This is an excerpt of author Wendy Call’s Q&A in Everyday Book Marketing, in which she talks about creating a budget, doing a book tour, and how to put yourself out there as an author. For more book promo information, and to read Wendy’s complete Q&A, check out Everyday Book Marketing.
Wendy Call is a writer, editor, translator, and teacher of creative writing. Her narrative nonfiction book, No Word for Welcome, won Grub Street’s 2011 National Book Prize for Nonfiction and the 2012 International Book Award for Best History/Political Book. She is co-editor, with Mark Kramer, of Telling True Stories, and her nonfiction, translations (from Spanish) of poetry and fiction, and photography have appeared in more than fifty magazines and literary journals.
Q: Tell us about how your book came into the world.
A: My book began as a series of twenty essays and narrative nonfiction pieces that I wrote while living and working in southern Mexico. I had received a two-year fellowship from the Institute of Current World Affairs, and they published my writing. I returned to the U.S. in the summer of 2002 and began to put together a book proposal, to seek an agent, and to learn the deep difference between a collection of five-thousand-word narratives and a single ninety-thousand-word book—as well as the difference between writing a book and publishing a book.
On the publishing side: I approached nearly fifty agents before I found two—in the same month, after nearly five years of sending queries—who were interested in representing my book. I chose the agent who had more experience selling narrative nonfiction. She circulated the proposal (and later, the full manuscript) for about a year, and was on the verge of giving up when the University of Nebraska Press tentatively offered me a contract. The contract, contingent on a significant revision, included no advance. Because of the peer review process (common at university presses), a year elapsed between my agent sending UNP the proposal and the press sending me a contract.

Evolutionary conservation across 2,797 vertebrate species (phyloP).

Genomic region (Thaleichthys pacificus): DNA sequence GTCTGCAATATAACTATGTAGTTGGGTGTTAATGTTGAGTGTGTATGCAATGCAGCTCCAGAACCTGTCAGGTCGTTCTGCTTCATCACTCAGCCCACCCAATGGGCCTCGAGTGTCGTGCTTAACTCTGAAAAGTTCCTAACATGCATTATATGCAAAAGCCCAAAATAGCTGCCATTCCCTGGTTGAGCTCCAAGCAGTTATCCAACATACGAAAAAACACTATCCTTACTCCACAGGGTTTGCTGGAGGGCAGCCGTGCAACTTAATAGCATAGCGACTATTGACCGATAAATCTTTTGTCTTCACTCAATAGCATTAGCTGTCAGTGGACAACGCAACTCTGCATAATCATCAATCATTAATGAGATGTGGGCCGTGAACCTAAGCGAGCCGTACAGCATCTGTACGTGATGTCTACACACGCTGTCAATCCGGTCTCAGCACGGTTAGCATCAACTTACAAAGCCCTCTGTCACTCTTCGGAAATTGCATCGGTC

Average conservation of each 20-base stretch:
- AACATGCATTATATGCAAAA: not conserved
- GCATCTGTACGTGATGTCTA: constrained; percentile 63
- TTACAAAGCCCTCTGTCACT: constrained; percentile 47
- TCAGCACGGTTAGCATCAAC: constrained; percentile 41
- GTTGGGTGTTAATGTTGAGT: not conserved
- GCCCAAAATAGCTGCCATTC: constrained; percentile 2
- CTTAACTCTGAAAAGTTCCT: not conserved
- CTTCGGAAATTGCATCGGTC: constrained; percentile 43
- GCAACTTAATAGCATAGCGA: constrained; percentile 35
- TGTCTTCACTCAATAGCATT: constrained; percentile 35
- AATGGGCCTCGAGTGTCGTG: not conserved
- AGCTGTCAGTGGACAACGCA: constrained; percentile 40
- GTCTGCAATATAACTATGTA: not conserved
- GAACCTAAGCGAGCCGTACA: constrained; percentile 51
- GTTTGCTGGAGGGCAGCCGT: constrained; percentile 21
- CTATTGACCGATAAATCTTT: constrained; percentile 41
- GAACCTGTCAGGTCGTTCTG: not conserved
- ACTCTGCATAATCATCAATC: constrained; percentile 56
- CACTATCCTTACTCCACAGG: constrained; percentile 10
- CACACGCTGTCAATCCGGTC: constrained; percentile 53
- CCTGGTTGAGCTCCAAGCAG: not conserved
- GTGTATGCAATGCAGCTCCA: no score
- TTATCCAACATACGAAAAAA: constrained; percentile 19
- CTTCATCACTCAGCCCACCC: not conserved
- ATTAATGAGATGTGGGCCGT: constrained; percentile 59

Q: What aspect of book promotion surprised you the most?
A: As naïve as it sounds, the sheer quantity of work shocked me. I began working on promotion part-time six months before my publication date, and full-time about three months in advance, and that was not soon enough. Other than my hometown Elliott Bay Book Company, the first six bookstores I approached turned me down. Even those “No, thanks…” replies came only after many, many hours of figuring out whom to contact, crafting personal query letters, sending review copies, seeking a local co-sponsor, answering detailed questions, or trying (over and over) to get the right person on the phone.
Q: What advice do you have to offer new authors?
A: This is no time to be shy. Nor humble. Put yourself out there; push yourself a bit past your comfort zone. When this seems impossible, ask an extroverted friend to coach you. (I have a quote from Sandra Cisneros—who is deeply generous as well as brilliant—on the cover of No Word for Welcome only because a fearless friend talked me through composing the e-mail to her and then pressing “send.”)
Make sure to let everyone you have ever met, and have an e-mail address for, know about your new book. I found that I couldn’t predict with any accuracy which friends and colleagues would be interested in No Word for Welcome and happy to lend a hand in its promotion.
Devote as much time and money as you can possibly afford— but only what you can afford—to promotion. Set priorities, but try a variety of strategies. For example, I devoted $500 of my budget to submitting my book for awards. My publisher offered book copies for six award submissions. I wanted to submit to a dozen different awards, so I bought the book copies for the other six awards, and I paid all the submission fees. It seemed like a strange way to spend five hundred bucks, but it was worth it. I won two awards, bringing a bit of renewed media attention to No Word for Welcome nearly a year after its publication date. (One award came with a $1,000 check, so you might say I doubled my investment.) Even if I’d not won either award, the submission process put my book in front of movers and shakers in the literary world.
To read Wendy’s complete Q&A, check out Everyday Book Marketing. And click here to visit Wendy online.